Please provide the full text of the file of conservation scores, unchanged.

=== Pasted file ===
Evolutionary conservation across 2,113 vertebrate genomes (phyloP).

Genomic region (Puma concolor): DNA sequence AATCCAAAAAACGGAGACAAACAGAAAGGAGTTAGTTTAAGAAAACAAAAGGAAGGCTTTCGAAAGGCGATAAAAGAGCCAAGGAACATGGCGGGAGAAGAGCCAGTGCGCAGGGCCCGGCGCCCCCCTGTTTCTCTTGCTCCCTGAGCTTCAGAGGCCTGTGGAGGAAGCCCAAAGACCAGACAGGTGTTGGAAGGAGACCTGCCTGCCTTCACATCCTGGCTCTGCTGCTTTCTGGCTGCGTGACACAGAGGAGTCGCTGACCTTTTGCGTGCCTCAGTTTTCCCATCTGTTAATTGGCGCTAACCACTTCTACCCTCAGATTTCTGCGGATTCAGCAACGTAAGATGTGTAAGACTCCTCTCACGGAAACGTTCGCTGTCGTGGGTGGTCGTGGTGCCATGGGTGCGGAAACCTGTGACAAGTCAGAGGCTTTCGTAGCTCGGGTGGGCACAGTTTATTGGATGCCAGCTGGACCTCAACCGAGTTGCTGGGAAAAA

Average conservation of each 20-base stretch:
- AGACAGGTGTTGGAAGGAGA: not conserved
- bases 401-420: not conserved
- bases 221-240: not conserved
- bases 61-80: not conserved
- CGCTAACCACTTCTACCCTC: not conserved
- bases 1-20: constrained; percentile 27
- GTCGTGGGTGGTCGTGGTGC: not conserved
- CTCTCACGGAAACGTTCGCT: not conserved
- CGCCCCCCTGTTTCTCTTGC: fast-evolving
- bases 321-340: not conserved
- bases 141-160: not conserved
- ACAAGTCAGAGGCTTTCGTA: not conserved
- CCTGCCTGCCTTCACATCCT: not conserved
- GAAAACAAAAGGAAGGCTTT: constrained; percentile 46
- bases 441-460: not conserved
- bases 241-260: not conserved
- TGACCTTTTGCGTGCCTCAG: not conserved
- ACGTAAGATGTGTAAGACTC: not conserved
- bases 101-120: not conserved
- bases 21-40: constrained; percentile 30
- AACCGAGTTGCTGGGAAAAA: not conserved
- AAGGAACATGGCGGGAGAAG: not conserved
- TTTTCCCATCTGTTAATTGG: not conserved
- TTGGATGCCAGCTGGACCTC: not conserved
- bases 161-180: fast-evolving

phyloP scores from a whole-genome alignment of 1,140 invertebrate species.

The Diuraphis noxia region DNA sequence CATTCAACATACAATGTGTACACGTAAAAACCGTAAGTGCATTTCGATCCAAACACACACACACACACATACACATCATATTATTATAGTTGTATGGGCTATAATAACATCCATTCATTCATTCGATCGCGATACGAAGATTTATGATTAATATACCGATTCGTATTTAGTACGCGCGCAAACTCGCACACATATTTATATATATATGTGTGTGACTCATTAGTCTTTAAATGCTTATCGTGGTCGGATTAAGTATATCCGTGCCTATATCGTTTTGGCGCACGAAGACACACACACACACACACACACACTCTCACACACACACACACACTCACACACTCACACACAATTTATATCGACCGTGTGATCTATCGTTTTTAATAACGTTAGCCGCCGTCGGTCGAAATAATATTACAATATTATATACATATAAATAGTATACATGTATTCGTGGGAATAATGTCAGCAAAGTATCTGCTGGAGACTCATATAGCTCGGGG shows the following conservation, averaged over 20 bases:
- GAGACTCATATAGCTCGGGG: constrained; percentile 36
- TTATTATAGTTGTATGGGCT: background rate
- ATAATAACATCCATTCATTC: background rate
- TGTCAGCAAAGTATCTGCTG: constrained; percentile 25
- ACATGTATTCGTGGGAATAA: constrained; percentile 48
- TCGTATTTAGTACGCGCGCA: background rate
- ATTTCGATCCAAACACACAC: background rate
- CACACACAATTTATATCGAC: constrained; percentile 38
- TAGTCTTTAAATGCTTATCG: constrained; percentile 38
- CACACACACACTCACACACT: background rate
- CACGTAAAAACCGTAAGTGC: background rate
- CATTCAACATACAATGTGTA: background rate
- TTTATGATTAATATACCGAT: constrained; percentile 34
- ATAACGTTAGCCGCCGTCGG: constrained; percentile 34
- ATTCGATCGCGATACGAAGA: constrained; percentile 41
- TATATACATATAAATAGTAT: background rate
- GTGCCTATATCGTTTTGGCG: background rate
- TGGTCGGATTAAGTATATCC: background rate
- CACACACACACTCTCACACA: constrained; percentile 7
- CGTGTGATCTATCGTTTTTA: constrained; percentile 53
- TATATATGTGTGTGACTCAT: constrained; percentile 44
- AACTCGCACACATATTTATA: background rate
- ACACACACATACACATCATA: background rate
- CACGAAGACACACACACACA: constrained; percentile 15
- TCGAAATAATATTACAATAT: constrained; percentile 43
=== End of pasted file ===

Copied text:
Evolutionary conservation across 2,113 vertebrate genomes (phyloP).

Genomic region (Puma concolor): DNA sequence AATCCAAAAAACGGAGACAAACAGAAAGGAGTTAGTTTAAGAAAACAAAAGGAAGGCTTTCGAAAGGCGATAAAAGAGCCAAGGAACATGGCGGGAGAAGAGCCAGTGCGCAGGGCCCGGCGCCCCCCTGTTTCTCTTGCTCCCTGAGCTTCAGAGGCCTGTGGAGGAAGCCCAAAGACCAGACAGGTGTTGGAAGGAGACCTGCCTGCCTTCACATCCTGGCTCTGCTGCTTTCTGGCTGCGTGACACAGAGGAGTCGCTGACCTTTTGCGTGCCTCAGTTTTCCCATCTGTTAATTGGCGCTAACCACTTCTACCCTCAGATTTCTGCGGATTCAGCAACGTAAGATGTGTAAGACTCCTCTCACGGAAACGTTCGCTGTCGTGGGTGGTCGTGGTGCCATGGGTGCGGAAACCTGTGACAAGTCAGAGGCTTTCGTAGCTCGGGTGGGCACAGTTTATTGGATGCCAGCTGGACCTCAACCGAGTTGCTGGGAAAAA

Average conservation of each 20-base stretch:
- AGACAGGTGTTGGAAGGAGA: not conserved
- bases 401-420: not conserved
- bases 221-240: not conserved
- bases 61-80: not conserved
- CGCTAACCACTTCTACCCTC: not conserved
- bases 1-20: constrained; percentile 27
- GTCGTGGGTGGTCGTGGTGC: not conserved
- CTCTCACGGAAACGTTCGCT: not conserved
- CGCCCCCCTGTTTCTCTTGC: fast-evolving
- bases 321-340: not conserved
- bases 141-160: not conserved
- ACAAGTCAGAGGCTTTCGTA: not conserved
- CCTGCCTGCCTTCACATCCT: not conserved
- GAAAACAAAAGGAAGGCTTT: constrained; percentile 46
- bases 441-460: not conserved
- bases 241-260: not conserved
- TGACCTTTTGCGTGCCTCAG: not conserved
- ACGTAAGATGTGTAAGACTC: not conserved
- bases 101-120: not conserved
- bases 21-40: constrained; percentile 30
- AACCGAGTTGCTGGGAAAAA: not conserved
- AAGGAACATGGCGGGAGAAG: not conserved
- TTTTCCCATCTGTTAATTGG: not conserved
- TTGGATGCCAGCTGGACCTC: not conserved
- bases 161-180: fast-evolving

phyloP scores from a whole-genome alignment of 1,140 invertebrate species.

The Diuraphis noxia region DNA sequence CATTCAACATACAATGTGTACACGTAAAAACCGTAAGTGCATTTCGATCCAAACACACACACACACACATACACATCATATTATTATAGTTGTATGGGCTATAATAACATCCATTCATTCATTCGATCGCGATACGAAGATTTATGATTAATATACCGATTCGTATTTAGTACGCGCGCAAACTCGCACACATATTTATATATATATGTGTGTGACTCATTAGTCTTTAAATGCTTATCGTGGTCGGATTAAGTATATCCGTGCCTATATCGTTTTGGCGCACGAAGACACACACACACACACACACACACTCTCACACACACACACACACTCACACACTCACACACAATTTATATCGACCGTGTGATCTATCGTTTTTAATAACGTTAGCCGCCGTCGGTCGAAATAATATTACAATATTATATACATATAAATAGTATACATGTATTCGTGGGAATAATGTCAGCAAAGTATCTGCTGGAGACTCATATAGCTCGGGG shows the following conservation, averaged over 20 bases:
- GAGACTCATATAGCTCGGGG: constrained; percentile 36
- TTATTATAGTTGTATGGGCT: background rate
- ATAATAACATCCATTCATTC: background rate
- TGTCAGCAAAGTATCTGCTG: constrained; percentile 25
- ACATGTATTCGTGGGAATAA: constrained; percentile 48
- TCGTATTTAGTACGCGCGCA: background rate
- ATTTCGATCCAAACACACAC: background rate
- CACACACAATTTATATCGAC: constrained; percentile 38
- TAGTCTTTAAATGCTTATCG: constrained; percentile 38
- CACACACACACTCACACACT: background rate
- CACGTAAAAACCGTAAGTGC: background rate
- CATTCAACATACAATGTGTA: background rate
- TTTATGATTAATATACCGAT: constrained; percentile 34
- ATAACGTTAGCCGCCGTCGG: constrained; percentile 34
- ATTCGATCGCGATACGAAGA: constrained; percentile 41
- TATATACATATAAATAGTAT: background rate
- GTGCCTATATCGTTTTGGCG: background rate
- TGGTCGGATTAAGTATATCC: background rate
- CACACACACACTCTCACACA: constrained; percentile 7
- CGTGTGATCTATCGTTTTTA: constrained; percentile 53
- TATATATGTGTGTGACTCAT: constrained; percentile 44
- AACTCGCACACATATTTATA: background rate
- ACACACACATACACATCATA: background rate
- CACGAAGACACACACACACA: constrained; percentile 15
- TCGAAATAATATTACAATAT: constrained; percentile 43